There is much intentionality and symbolism in Joshua Winer’s Jewish mosaics and murals. In this latest stage of his career, the Waltham-based artist’s interest in spirituality has taken root in the commissions he has accepted over the years from synagogues and Jewish day schools.
Winer, who has a degree in art with a concentration in painting from Yale and a master’s degree in architecture from Harvard, initially created large murals for Newbury Street in Boston and the S&S Deli in Cambridge. After five years as a practicing architect, he left the profession to stake out a living as an artist. His creative journey eventually brought him to mosaics, where one of his specialties has been to customize them for Jewish organizations.
Winer was raised in Wayland in a culturally Jewish home. While his family celebrated major holidays, he passed on having a bar mitzvah. In conversation with JewishBoston, he said: “When I was contacted by Jewish organizations to do these projects, it was a personal reawakening of my Jewish identity. I wanted to know about Jewish traditions and culture. I’ve been able to come back to Judaism by doing these projects, and that’s a gift.”
Most recently, Winer’s Jewish mosaics and murals have been prominently featured at The Rashi School in Dedham, the Epstein Hillel School in Marblehead, Temple Beth Elohim in Wellesley and Temple Beth Shalom in Needham. Each project, he observed, has been tailored to the needs and wishes of both children and adults in a given community.
With its location on the grounds of Newbridge on the Charles, The Rashi School’s mosaic project, “Shelter of Peace (Sukkat Shalom),” is pointedly multi-generational. Winer noted that the collaboration among students, teachers, parents and Newbridge residents enabled them to take firm ownership of the project. “That whole process,” he said, “allowed me to facilitate the community art as well as provide teaching and physical resources.”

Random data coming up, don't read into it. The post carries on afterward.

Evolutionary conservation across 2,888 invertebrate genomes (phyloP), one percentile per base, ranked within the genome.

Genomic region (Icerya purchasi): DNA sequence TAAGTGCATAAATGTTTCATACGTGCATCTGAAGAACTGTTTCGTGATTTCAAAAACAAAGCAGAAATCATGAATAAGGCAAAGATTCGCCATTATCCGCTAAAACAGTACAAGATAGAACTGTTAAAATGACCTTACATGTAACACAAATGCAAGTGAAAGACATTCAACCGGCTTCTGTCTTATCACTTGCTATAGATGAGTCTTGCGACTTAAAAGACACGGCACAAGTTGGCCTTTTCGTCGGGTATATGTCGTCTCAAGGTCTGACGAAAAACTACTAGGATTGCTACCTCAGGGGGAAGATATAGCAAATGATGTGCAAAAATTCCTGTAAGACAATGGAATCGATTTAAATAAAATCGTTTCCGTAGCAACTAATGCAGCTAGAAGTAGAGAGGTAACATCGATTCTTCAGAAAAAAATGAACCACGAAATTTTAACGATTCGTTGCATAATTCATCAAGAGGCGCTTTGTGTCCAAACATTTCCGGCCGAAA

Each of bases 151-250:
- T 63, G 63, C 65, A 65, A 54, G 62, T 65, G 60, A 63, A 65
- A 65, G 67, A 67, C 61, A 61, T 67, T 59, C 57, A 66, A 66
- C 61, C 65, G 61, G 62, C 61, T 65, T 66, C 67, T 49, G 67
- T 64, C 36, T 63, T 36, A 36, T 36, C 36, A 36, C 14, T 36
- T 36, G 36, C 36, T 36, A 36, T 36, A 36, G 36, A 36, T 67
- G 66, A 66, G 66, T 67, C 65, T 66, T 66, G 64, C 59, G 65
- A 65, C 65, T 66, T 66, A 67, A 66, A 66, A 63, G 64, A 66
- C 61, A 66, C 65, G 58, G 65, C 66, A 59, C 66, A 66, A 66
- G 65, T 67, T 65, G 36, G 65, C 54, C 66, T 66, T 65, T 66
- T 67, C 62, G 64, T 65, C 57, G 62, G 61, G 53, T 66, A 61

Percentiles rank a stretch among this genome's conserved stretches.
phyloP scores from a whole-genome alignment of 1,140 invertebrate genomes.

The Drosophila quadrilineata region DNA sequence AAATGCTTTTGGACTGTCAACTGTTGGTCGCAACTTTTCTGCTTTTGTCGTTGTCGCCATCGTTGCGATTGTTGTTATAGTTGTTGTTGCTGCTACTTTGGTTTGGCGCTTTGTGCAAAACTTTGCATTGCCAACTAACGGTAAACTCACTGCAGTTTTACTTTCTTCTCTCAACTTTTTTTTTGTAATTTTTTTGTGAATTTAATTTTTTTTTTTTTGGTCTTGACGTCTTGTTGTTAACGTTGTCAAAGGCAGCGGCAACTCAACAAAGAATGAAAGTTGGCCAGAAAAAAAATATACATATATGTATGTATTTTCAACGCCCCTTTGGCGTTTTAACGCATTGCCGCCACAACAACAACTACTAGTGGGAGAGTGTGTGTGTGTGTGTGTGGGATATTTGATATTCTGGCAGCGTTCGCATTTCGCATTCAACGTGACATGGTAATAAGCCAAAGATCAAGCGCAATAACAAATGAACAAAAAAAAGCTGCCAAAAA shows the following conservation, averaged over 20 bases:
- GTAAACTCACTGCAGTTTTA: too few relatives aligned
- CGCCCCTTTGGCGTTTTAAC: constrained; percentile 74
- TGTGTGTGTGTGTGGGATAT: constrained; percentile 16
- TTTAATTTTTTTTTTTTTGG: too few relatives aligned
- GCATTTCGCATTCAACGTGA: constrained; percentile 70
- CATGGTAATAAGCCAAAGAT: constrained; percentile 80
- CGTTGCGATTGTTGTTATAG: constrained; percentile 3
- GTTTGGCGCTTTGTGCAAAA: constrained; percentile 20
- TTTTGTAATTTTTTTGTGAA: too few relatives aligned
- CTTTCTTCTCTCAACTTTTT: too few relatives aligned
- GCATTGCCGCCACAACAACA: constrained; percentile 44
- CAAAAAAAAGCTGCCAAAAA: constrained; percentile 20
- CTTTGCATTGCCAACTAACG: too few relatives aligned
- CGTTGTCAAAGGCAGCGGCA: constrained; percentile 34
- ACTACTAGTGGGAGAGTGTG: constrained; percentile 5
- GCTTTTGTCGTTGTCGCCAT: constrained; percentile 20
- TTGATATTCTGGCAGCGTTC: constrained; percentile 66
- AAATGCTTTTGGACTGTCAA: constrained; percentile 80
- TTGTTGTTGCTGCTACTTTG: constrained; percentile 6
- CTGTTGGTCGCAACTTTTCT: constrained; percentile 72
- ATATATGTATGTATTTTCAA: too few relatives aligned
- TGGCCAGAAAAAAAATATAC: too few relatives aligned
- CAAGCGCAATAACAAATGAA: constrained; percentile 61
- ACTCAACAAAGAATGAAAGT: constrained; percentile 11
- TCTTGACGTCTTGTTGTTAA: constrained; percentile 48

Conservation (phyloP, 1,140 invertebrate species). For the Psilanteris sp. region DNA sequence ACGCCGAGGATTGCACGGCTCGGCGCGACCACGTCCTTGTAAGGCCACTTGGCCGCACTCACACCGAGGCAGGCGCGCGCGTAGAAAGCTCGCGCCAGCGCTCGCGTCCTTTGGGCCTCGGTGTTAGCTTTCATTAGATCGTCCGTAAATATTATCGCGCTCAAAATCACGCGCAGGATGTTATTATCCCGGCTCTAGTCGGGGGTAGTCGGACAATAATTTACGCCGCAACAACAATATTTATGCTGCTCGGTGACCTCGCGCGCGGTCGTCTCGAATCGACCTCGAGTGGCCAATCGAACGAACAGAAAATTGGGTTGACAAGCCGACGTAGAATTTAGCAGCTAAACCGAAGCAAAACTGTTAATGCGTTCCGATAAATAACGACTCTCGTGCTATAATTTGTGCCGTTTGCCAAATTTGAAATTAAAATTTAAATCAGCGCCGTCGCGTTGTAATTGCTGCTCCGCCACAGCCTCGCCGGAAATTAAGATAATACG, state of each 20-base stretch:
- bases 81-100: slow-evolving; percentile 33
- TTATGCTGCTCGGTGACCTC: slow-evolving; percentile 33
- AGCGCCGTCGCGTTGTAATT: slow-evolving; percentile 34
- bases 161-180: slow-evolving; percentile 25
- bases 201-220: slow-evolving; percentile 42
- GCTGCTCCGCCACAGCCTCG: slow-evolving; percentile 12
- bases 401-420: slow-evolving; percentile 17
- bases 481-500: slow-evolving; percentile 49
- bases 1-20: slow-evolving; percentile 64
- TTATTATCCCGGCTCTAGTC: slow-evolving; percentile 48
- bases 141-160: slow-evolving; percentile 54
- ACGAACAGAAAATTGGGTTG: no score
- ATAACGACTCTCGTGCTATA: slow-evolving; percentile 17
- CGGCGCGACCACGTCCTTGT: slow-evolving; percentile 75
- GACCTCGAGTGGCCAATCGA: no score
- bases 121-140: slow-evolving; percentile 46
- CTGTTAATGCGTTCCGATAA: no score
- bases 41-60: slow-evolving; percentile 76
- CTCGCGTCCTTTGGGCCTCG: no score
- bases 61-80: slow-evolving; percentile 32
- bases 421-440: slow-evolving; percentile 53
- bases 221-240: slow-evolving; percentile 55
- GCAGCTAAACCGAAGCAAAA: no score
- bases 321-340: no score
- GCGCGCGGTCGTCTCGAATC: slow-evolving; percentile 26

The Rashi mosaic is also focused on the students’ connection to the American Jewish and Israeli communities. Winer noted that he incorporated shards of Israeli pottery in the mosaic to signify the American Jewish and Israeli relationship. On a more spiritual level, the depiction of objects raining down from celestial bodies signifies a broken universe reassembling itself. The overall message of the piece, Winer said, is to be welcoming and inclusive under the peaceful shelter of a tallit, or prayer shawl.
The theme of Epstein Hillel School’s mosaic is l’dor v’dor, from generation to generation. The mosaic was installed on the façade of the school’s building 20 feet in the air with a 12-foot diameter. For this particular piece, Winer and the school’s community commemorated each of the Jewish holidays. Color changes represent the different seasons with the center scene depicting children being blessed. The piece also honors the Kaplan family, who funded the mosaic. Winer said that within the context of a school, there is always a teaching agenda, as well as an aspect of community. For Epstein Hillel, the blessing ceremony fulfilled both ideals. Winer also included waves as a decorative element to call up the waves of the North Shore.
The mosaic in the atrium of Temple Beth Elohim is more interpretive. Composed of three panels, totaling 15 feet in length, the gridding is made of Jerusalem stone and shows the order of the universe. The blue pieces refer to Jews in the Diaspora and the piece illustrates a Torah unfurling at one end. At the other end, the scroll can also be seen as a shofar. Bringing these concepts together is Jacob’s biblical exclamation—which some interpret as his declaration of entering a relationship with God—“How awe-inspiring is this place!”
Winer’s project with Temple Beth Shalom in Needham was a mural. He worked with students in the temple’s religious school to create drawings depicting Genesis plot points. The children drew between 80 and 90 pictures on paper—pictures that included Joseph’s coat of many colors, Joseph calling for help from the well, and pictures of the corn and the cow in Joseph’s dreams. “That project was very child-intensive,” he said. “We did the painting over the course of two weeks, with many meetings that included the parents.”
Next fall, Winer is scheduled to reinstall a 100-foot mural he originally created for the then-Hebrew Center for the Aged in Roslindale (shown above). The mural, painted in 1994, documents Boston’s Blue Hill Avenue of the 1920s and ’30s and will decorate the lobby of a Hebrew SeniorLife building in Brookline. When Winer originally designed the mural, he assiduously researched the storefronts and landmarks on the street. “Memories fade over time, and these pieces of art hold on to something,” he noted.
For Winer, working with his hands and making art with various communities fuels his creativity. “I’m not a solo artist in the studio,” he said. “I like working collaboratively. Communities have their own buildings, which often fits with my background and interests. The older I get, the more it helps me grow in my Jewish identity. I’m glad this part of my life is expanding.”
Learn more about Joshua Winer and see photos of his work here.